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Weekday mornings on Michigan Radio, Doug Tribou hosts NPR's Morning Edition, the most listened-to news radio program in the country.

A year after the U.S. Capitol attack, Rep. Dingell looks back and forward

Security fence surrounding the U.S. Capitol after 6-January-2021
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After the attack on the U.S. Capitol in January 2021, security fence surrounding the U.S. Capitol after a mob of former President Donald Trump’s supporters stormed the building hoping to overturn Trump’s loss in the 2020 presidential election.

One year ago, a mob of President Donald Trump's supporters stormed the U.S. Capitol, hoping to overturn Trump's loss in the 2020 presidential election. Michigan Congresswoman Debbie Dingell was on the floor of the U.S. House chamber when the siege began.

On Michigan Radio's Morning Edition the day after the attack, Dingell described the scene.

"We heard gunshots. There was pounding at the doors. You could start to smell tear gas, and then we were evacuated through back corridors and tunnels and lots of flights of stairs and taken to an undisclosed location for several hours."

"We heard gunshots. There was pounding at the doors. You could start to smell tear gas, and then we were evacuated through back corridors and tunnels and lots of flights of stairs and taken to an undisclosed location for several hours."
Rep. Debbie Dingell describing the Jan. 6 attack on the U.S. Capitol

In a new interview, one year after the insurrection, Dingell said she has deep concerns.

"I'm worried about what's happening in our country. This kind of anger, the vitriolicness, the division. What you saw play out in Congress is actually playing out in our communities across the country. And I would ask all of us to sort of use today to reflect upon how can we disagree with each other, but do so in a civil way," she said.

In the days ahead of the anniversary of the attack, many have warned that democracy in America and U.S. government institutions are at risk. Dingell said it all comes back to trust.

"The most important thing that represents our democracy is every citizen's right and ability to vote. And people have been trying to undermine people's confidence that their vote was counted accurately. Throughout the country and in Michigan, we have had Republican and Democratic clerks say, and even the elected officials, Republican leaders of our state legislature have said that we had open, honest, transparent elections," she said.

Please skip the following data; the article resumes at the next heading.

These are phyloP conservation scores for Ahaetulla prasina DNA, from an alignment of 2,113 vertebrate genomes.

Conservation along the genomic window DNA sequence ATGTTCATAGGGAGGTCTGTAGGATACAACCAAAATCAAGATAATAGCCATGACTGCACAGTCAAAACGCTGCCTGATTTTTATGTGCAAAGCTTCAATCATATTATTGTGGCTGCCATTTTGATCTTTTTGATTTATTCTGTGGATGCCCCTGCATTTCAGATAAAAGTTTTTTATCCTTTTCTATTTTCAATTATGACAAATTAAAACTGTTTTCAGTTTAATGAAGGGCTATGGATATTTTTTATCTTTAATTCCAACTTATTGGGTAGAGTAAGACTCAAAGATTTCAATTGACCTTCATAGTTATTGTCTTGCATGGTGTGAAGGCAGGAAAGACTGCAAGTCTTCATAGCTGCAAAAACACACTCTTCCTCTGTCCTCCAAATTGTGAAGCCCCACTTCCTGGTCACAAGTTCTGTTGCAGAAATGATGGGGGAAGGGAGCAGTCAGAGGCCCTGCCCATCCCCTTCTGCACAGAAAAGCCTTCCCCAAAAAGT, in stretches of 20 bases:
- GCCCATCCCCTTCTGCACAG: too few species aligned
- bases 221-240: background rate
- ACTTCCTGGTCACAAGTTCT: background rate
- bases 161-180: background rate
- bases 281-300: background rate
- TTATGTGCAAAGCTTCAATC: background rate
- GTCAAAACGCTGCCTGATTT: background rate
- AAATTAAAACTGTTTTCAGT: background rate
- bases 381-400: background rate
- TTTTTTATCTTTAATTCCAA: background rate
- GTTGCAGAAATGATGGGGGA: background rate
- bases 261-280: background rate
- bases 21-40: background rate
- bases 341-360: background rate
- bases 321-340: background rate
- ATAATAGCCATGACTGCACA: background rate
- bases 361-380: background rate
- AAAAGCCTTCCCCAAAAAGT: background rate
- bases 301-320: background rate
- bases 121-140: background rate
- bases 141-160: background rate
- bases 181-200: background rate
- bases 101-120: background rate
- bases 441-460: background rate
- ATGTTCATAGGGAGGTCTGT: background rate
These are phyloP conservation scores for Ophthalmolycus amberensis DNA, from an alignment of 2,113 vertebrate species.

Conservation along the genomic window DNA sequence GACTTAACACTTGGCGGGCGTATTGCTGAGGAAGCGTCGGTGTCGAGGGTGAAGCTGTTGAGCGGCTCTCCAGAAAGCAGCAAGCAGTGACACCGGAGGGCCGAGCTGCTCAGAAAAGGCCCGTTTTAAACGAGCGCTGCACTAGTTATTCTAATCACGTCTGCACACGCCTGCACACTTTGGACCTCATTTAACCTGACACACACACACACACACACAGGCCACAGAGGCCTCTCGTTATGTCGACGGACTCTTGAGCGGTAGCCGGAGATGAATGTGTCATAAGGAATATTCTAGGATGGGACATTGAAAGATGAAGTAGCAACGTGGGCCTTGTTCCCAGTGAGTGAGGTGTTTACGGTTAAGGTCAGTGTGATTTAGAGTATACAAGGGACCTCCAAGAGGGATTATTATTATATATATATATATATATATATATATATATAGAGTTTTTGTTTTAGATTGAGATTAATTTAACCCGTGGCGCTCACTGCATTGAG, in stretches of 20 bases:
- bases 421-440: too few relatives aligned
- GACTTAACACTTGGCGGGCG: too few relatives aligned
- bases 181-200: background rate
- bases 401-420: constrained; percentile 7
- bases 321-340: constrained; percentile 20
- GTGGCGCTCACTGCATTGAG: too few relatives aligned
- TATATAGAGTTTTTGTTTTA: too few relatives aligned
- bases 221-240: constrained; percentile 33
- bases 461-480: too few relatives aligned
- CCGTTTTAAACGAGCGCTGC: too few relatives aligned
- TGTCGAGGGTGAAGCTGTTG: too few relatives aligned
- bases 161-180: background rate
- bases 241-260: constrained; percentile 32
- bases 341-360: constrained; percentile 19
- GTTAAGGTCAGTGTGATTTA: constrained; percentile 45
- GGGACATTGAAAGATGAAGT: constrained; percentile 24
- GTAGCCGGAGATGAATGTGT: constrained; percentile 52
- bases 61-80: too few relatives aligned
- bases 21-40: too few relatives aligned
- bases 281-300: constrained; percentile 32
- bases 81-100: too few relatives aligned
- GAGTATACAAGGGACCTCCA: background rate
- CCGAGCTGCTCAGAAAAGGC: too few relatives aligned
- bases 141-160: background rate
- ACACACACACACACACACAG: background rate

"I really think that a lot of this country does not understand that ... there were people that came to the Capitol to kill people that day."
U.S. Rep. Debbie Dingell

"When people don't have confidence in what happens on Election Day, that erodes their confidence in those that represent them at elected levels, and that worries me."

The House Committee investigating the attack is planning a number of public hearings this year. Dingell hopes the committee is able to deliver a basic accounting of the facts.

"I really think that a lot of this country does not understand that not everybody that came to the Capitol came with this intention, but there were people that came to the Capitol to kill people that day. People died that day," she said.

"What I want is this not to be political, but just for people to understand the kind of violence that we witnessed, that there were those that actually wanted to prevent the certification of the November election, and there were some that wanted to see people die. I don't want to see that happen any place, in any community, let alone at the heart of our democracy."

The committee's work to gather the facts has been complicated so far. Former Trump advisers Steve Bannon and Mark Meadows have defied subpoenas and been indicted for contempt of Congress. Dingell believes the panel will still produce results.

"My understanding is that they are having a number of cooperating witnesses. We have seen some of the texts that were traded that day. I think there's a lot of information that, when they finish their investigation, will give people a lot of information that we need to have," she said.

President Joe Biden, Vice President Kamala Harris, and some members of Congress planned events to mark the anniversary, but Dingell chose to remain in Michigan. After the attack last year, nearly 1000 Michigan National Guard troops deployed to Washington to protect the Capitol.

"I'm going to a National Guard Armory that is in my current district and meeting with some of the men and women who were assigned to the Capitol immediately following January 6 to thank them and ask them what they think a year later."

Editor's note: Some of the quotes in this story have been edited for length and clarity. You can hear the full interview near the top of this page.

Doug Tribou joined the Michigan Radio staff as the host of Morning Edition in June 2016. Doug first moved to Michigan in 2015 when he was awarded a Knight-Wallace journalism fellowship at the University of Michigan in Ann Arbor.
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